In the US, no mobile wallet has emerged triumphant yet. The user base is split among operating systems and also fragmented across services like PayPal, bank-specific ventures like Chase Pay and retailer solutions like Walmart Pay.
A December 2017 Pymnts.com and InfoScout survey of US mobile device owners who have tried a mobile wallet at least once found that Walmart Pay had the highest share (24.8%), followed by Apple Pay (12.8%), Android Pay (5.3%) and Samsung Pay (5.1%).
According to a February 2018 Auriemma Consulting Group (ACG) survey, US mobile wallet adoption has grown from 27% in Q1 2016 to 34% in Q1 2018. Its research showed Apple Pay with a 34% share, followed by Android Pay (31%) and Samsung Pay (22%).
While Samsung Pay had fewer users, they were the most likely to characterize themselves as “very active" mobile pay users, with 30% of respondents identifying themselves that way. By comparison, 9% of Android Pay users and 8% of Apple Pay users described themselves as very active mobile pay users. The average spend bears this out. Samsung Pay users said they had spent $119 using mobile pay in the past week; $18 more than Android Pay users and $45 more Apple Pay users. Among the three platforms, Samsung Pay users were also the most likely to agree (57%) that if they could put everything in a mobile wallet, they wouldn’t need a physical wallet anymore.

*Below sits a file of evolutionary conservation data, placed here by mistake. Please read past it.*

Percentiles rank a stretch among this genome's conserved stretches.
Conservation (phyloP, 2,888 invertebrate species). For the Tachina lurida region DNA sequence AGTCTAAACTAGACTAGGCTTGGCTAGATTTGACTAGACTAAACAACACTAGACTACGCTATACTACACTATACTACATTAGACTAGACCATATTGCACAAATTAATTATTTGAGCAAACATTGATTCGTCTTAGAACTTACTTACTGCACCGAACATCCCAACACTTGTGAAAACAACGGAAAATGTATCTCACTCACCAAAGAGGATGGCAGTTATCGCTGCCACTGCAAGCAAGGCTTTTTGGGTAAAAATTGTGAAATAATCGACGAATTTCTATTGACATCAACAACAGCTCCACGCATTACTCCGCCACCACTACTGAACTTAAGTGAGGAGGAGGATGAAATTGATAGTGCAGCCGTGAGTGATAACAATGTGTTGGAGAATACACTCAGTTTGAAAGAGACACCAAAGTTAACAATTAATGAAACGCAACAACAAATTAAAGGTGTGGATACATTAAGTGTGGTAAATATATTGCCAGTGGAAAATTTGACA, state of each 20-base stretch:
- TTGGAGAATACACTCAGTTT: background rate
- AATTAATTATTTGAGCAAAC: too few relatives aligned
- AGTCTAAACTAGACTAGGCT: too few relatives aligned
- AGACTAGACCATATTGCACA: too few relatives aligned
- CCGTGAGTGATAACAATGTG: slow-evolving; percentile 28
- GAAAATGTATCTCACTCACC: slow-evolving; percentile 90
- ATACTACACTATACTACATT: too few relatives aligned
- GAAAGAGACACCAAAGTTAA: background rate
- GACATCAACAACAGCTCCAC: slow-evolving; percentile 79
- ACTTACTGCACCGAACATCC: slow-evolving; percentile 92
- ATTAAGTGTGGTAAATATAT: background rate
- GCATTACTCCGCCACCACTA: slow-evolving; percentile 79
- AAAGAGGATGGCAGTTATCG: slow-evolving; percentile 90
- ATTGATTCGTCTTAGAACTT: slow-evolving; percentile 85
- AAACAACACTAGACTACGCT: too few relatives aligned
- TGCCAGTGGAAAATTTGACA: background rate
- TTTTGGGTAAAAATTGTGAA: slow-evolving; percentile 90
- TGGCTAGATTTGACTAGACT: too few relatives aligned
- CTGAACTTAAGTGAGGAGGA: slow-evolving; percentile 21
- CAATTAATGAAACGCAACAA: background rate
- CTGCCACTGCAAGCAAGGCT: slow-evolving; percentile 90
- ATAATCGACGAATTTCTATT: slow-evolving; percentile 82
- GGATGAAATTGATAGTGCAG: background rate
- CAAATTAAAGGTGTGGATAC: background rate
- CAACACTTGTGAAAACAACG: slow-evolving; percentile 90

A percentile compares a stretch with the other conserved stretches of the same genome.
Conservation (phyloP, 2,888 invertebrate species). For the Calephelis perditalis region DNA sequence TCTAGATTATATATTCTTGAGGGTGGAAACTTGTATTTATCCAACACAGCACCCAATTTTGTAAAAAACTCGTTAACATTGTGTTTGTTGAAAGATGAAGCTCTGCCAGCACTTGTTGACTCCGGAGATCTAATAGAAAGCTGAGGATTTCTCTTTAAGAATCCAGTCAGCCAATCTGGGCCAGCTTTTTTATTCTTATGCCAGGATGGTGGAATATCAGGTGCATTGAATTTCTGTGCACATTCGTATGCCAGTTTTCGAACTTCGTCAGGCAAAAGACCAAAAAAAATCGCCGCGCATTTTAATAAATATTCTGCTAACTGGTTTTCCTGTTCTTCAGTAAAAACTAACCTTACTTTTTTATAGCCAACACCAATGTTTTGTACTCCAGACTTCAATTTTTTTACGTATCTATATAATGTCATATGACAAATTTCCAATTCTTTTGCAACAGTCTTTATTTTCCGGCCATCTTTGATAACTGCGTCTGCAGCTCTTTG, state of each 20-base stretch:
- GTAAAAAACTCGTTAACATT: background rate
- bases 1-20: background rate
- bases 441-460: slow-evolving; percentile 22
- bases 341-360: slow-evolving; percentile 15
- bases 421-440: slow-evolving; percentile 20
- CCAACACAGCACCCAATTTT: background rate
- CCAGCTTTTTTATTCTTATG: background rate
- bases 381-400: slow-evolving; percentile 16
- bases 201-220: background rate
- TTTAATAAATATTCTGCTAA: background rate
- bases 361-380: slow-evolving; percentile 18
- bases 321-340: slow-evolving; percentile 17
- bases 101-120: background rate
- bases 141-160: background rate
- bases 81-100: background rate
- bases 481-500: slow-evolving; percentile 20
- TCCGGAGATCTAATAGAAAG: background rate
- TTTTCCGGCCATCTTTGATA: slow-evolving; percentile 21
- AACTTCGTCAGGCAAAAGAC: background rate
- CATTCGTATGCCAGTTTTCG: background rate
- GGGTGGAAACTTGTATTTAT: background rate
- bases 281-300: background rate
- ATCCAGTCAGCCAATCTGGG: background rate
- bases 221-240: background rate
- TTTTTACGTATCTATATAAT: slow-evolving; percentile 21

This hypothetical situation isn't likely to come to pass anytime soon. According to February 2018 CivicScience data, only 1% of US internet users considered mobile wallets as their primary payment method.